Full marks to Defence who at long last have made a serious attempt to deal with the murders and other inhumanity committed by Australian troops in Afghanistan. However the figure of 39 killings would seem to be an understatement given the many incidents that are described as "not substantiated ", presumably because witnesses have withheld cooperation.
It is now clear that a score or more of hardened killers have been living freely for years in the community.
The indications are that many more years will pass before they can finally be locked up.
Chris Smith, Kingston
Funny isn't it. The whistleblowers who bravely brought the alleged war crimes in Afghanistan to public attention are praised by the Chief of the Defence Force, General Angus Campbell, who said: "Today the Australian Defence Force is rightly held to account for allegations of grave misconduct by some members of our special forces community on operations in Afghanistan".
At the same time our government continues, disgracefully, to prosecute and persecute the whistleblowers who bravely brought to public attention the criminal and grave misconduct of the government itself in respect of the attempted massive theft of resources from our poorest neighbour, East Timor.
John Walker, Bonny Hills, NSW
Call for Gladys
The Australian Defence Force and its investigators seem to have taken a dim view of officers who deliberately avoided acquainting themselves with what was going on all around them in Afghanistan.
It's a pity that Gladys Berejiklian isn't employed by the ADF.
Alex Mattea, Sydney, NSW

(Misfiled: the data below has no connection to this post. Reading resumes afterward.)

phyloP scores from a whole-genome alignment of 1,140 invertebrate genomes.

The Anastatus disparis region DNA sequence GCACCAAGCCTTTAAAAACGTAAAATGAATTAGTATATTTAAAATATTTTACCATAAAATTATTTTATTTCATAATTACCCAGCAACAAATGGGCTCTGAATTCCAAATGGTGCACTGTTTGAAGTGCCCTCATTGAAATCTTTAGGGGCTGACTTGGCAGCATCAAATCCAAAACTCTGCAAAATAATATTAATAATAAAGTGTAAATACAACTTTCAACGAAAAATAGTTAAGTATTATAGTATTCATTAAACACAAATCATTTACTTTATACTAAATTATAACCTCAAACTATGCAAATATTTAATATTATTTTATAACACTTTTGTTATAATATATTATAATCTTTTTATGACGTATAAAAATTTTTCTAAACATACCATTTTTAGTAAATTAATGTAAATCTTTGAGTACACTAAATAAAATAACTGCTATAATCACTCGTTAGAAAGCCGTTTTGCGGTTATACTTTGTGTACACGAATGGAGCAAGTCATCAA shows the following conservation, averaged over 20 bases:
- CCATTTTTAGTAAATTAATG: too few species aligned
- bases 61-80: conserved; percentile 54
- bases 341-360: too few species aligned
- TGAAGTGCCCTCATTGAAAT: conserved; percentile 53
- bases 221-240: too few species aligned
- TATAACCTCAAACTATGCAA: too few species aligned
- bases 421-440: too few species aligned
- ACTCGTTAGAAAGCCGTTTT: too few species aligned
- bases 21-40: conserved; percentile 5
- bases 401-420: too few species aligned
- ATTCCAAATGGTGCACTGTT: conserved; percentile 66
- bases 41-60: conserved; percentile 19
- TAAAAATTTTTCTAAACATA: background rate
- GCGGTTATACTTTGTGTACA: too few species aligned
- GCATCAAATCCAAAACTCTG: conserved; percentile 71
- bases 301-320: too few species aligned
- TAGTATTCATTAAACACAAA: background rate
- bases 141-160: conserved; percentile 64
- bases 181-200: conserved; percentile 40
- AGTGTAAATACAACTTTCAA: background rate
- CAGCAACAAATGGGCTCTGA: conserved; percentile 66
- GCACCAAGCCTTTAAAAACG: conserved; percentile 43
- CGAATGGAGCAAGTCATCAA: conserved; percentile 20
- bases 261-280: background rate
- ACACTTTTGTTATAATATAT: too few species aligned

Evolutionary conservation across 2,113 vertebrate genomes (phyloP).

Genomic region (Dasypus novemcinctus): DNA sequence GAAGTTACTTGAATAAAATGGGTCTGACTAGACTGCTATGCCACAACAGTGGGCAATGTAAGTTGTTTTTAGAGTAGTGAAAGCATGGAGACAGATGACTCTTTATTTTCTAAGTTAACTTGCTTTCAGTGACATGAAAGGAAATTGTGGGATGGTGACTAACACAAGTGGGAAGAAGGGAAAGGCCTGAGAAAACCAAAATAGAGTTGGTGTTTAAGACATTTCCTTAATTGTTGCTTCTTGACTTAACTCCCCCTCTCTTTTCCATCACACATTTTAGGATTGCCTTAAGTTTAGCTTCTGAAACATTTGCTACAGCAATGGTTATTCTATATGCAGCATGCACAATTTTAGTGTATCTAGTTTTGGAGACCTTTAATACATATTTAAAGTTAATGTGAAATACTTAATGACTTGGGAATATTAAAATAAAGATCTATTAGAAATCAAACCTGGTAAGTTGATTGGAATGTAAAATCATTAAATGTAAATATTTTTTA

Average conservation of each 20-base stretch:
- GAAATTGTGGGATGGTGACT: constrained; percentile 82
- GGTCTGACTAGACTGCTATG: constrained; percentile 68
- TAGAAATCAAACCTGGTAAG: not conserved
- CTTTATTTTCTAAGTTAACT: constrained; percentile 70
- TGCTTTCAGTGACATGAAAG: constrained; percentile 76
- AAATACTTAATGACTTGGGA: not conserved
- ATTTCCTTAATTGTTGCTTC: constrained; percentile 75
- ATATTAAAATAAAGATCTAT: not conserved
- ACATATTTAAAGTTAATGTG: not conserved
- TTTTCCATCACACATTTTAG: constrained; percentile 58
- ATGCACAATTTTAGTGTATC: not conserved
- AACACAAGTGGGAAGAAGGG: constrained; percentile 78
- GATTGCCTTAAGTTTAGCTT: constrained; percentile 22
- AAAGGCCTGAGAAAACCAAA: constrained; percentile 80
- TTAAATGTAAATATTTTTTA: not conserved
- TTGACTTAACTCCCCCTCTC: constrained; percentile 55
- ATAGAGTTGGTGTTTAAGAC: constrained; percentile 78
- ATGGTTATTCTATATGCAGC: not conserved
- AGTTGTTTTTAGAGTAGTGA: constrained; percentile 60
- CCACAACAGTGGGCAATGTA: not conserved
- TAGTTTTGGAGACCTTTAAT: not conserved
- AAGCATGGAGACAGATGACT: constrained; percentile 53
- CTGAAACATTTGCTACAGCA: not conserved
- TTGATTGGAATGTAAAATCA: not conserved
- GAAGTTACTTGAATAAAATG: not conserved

It will be a very, very long time before Australia has the moral authority to wag a disapproving finger at any country's humanitarian record.
I am disgusted and ashamed. I hope that, as well as prosecuting anyone involved in the (so far only alleged) ADF murders, everyone (right to ADF headquarters who covered up) is charged with being an accessory after the fact.
Peter Burns, Dickson
Let the sun shine in
I was pleased to read that even the former foe of renewable energy, Energy Minister Angus Taylor supports the use of the lightweight, flexible solar panels developed by Dr Zhengrong Shi ("Net-zero possible by 2050: solar inventor", November 15, p2). The Sunman solar panels offer exciting possibilities for rooftop solar energy beyond houses and other buildings.
For example, Canberra could follow Byron Bay's example and fit flexible solar panels to the roofs of the light rail carriages. Electric train networks in other Australian cities, and electric vehicles used predominantly within cities, could also use Sunman (or similar) solar panels to replace some of the electricity from the south-eastern Australia grid. Both options would save money and reduce emissions.
Douglas Mackenzie, Deakin
Save Jackie Chan
With the continued development of flats on Challis Street, Dickson, I wonder what steps are being taken to protect the Jackie Chan mural? Jackie Chan, an ex-resident of Canberra, worked in construction for some time. It would be a horrible irony if the mural was obscured or damaged. The mural is a vibrant addition to Dickson's streetscape, celebrating the achievements of the best known former student of Dickson College.
Penelope Cottier, O'Connor
The very worst war
Thursday's editorial "Japan defence agreement carries risks" claims that "the worst war of all time" began in 1914, ie: World War I. While undeniably horrific at 20 million dead, World War I was surpassed only 20 years later by World War II which cost the lives of 75 million. Unless you subscribe to the view both wars were one gigantic catastrophe the worst war in history began in 1939, not 1914. Let's hope our species doesn't try for a new record.
Bede North, Turner
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